NEW YORK (CBSNewYork) — Gov. Andrew Cuomo applied the pressure at the end of last year, and a stretch of the Second Avenue subway finally opened on time – but at what cost?

As WCBS 880’s Alex Silverman reported, the fire alarm system was still being tested when the stations opened on New Year’s Day, according to documents obtained by the New York Times.

Workers had to be posted along the tracks to watch it for fires, the documents said.

Phil Plotch, former planning manager at the MTA, is now writing a book about the Second Avenue subway and says the documents reveal something.

“The most important thing at the end of 2016 was meeting that deadline,” Plotch said.

The Metropolitan Transportation Authority insisted through a spokesman that any suggestion that safety was at all compromised to meet the deadline to open was not true.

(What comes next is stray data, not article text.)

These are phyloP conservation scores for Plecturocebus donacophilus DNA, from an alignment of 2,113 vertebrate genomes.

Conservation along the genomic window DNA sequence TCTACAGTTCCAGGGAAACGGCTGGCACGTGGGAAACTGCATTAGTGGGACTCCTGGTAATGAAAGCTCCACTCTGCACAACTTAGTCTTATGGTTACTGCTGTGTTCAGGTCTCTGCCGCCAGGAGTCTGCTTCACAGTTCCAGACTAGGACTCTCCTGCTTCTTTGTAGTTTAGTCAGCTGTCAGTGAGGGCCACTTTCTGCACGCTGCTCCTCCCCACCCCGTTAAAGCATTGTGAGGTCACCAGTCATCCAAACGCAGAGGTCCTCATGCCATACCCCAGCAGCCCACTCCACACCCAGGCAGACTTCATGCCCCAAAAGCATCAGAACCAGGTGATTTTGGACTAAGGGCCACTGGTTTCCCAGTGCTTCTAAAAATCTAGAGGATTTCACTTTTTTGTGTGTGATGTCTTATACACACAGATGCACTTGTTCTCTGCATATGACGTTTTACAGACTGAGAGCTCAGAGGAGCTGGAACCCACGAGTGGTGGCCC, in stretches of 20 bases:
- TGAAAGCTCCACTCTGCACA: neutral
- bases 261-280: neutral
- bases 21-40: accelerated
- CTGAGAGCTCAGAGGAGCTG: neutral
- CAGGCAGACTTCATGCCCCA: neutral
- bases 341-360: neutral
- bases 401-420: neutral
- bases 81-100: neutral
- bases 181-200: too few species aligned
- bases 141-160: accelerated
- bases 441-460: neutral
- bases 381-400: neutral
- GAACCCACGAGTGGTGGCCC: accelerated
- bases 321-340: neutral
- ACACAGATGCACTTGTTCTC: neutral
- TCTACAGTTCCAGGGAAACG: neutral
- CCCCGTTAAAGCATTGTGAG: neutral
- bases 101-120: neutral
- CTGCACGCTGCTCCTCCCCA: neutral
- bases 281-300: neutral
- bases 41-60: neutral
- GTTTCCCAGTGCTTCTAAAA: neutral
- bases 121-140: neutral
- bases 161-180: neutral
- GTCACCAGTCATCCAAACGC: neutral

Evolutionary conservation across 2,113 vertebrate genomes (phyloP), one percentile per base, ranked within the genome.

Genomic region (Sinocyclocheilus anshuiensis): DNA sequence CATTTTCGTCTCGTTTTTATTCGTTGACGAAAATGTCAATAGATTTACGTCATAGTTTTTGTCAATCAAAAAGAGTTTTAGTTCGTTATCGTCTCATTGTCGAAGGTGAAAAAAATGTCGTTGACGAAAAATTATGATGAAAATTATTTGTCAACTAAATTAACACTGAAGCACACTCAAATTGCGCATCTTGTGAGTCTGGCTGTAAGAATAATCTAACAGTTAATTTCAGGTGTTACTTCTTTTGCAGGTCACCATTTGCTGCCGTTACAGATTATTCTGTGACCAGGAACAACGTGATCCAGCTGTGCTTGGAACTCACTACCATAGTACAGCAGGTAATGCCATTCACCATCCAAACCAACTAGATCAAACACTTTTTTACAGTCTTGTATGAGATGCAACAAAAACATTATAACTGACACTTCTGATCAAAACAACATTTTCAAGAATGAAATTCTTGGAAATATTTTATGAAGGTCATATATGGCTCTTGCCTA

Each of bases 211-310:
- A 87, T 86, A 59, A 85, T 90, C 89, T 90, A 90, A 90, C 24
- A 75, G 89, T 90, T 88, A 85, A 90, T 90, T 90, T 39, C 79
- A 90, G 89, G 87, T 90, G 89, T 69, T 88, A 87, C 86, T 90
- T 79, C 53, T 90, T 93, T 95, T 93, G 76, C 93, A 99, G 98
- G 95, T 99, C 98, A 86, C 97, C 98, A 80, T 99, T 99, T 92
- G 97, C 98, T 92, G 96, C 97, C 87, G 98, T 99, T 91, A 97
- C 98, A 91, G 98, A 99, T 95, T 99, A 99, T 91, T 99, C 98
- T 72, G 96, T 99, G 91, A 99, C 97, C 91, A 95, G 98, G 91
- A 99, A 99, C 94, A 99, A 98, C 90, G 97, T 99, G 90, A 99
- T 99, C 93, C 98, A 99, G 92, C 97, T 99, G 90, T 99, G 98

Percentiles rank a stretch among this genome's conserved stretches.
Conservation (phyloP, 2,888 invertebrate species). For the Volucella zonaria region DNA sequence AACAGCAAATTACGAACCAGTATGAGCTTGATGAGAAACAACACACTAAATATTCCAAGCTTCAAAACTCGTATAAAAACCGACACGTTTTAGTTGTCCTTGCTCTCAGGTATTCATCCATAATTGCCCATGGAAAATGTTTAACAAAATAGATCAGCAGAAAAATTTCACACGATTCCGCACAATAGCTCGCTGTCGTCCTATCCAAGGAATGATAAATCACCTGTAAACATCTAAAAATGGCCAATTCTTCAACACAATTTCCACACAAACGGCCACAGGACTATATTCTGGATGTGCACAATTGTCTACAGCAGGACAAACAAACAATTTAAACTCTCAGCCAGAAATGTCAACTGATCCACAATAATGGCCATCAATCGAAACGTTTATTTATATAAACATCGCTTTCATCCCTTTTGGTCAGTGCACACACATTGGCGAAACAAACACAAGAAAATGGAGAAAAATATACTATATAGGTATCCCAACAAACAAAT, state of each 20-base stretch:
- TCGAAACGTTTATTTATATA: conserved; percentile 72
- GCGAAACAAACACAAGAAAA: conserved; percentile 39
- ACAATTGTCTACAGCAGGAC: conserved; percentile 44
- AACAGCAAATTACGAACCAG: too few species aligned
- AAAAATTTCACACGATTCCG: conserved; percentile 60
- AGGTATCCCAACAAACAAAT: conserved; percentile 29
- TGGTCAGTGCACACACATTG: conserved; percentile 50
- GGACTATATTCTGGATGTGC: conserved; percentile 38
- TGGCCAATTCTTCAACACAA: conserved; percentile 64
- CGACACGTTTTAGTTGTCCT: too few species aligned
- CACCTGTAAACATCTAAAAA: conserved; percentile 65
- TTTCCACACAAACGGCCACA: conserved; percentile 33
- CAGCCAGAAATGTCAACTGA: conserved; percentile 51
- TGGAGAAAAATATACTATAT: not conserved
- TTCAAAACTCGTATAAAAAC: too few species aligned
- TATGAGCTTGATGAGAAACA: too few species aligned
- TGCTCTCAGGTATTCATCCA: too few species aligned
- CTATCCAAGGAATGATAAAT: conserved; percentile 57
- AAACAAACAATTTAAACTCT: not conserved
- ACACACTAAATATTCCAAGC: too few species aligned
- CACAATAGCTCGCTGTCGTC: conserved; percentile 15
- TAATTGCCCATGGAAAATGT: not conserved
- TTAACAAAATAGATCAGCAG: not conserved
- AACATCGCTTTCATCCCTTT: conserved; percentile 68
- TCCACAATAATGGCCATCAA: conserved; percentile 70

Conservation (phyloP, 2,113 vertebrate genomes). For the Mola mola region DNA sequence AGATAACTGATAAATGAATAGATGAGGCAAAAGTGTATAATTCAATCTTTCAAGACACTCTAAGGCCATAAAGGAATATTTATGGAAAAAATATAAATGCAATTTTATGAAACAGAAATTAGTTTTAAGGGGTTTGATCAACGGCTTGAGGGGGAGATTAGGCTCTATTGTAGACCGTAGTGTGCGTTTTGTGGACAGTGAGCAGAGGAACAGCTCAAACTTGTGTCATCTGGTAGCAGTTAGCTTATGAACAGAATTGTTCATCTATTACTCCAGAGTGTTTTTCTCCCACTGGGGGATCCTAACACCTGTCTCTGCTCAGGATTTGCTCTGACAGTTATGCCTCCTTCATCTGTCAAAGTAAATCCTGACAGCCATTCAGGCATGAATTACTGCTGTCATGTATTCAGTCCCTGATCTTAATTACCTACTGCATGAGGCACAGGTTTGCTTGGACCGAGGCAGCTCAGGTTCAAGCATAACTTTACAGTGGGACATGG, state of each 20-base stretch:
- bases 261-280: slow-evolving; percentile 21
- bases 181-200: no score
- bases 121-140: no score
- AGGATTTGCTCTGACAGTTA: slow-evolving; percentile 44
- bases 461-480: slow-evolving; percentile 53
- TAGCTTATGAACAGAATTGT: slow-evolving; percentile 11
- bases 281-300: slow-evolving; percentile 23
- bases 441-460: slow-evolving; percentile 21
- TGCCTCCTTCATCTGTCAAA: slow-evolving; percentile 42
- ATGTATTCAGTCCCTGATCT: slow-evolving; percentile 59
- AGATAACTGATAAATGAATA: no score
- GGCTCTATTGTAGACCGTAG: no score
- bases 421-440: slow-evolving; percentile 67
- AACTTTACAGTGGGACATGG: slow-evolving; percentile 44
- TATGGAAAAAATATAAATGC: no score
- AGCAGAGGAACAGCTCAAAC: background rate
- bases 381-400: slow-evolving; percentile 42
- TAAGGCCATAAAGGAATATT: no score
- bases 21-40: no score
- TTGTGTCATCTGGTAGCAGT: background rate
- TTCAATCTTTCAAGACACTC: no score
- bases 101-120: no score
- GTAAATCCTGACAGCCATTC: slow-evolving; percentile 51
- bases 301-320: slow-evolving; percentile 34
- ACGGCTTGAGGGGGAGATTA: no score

“The stations on the new Second Avenue line are completely safe and they have been since the day they opened. They feature state-of-the-art technology for fire protection, closed-circuit monitoring, and new public address systems – any suggestion that safety was at all compromised to meet the deadline to open is patently false,” said spokesman John McCarthy.

But Plotch said: “It’s a little bit like buying a house without fully inspecting everything and making sure everything is perfect. It doesn’t mean it’s not safe. It just means that it’s going to be costly in the long run.”

One report said thousands of defects had not been addressed. Most were likely minor.

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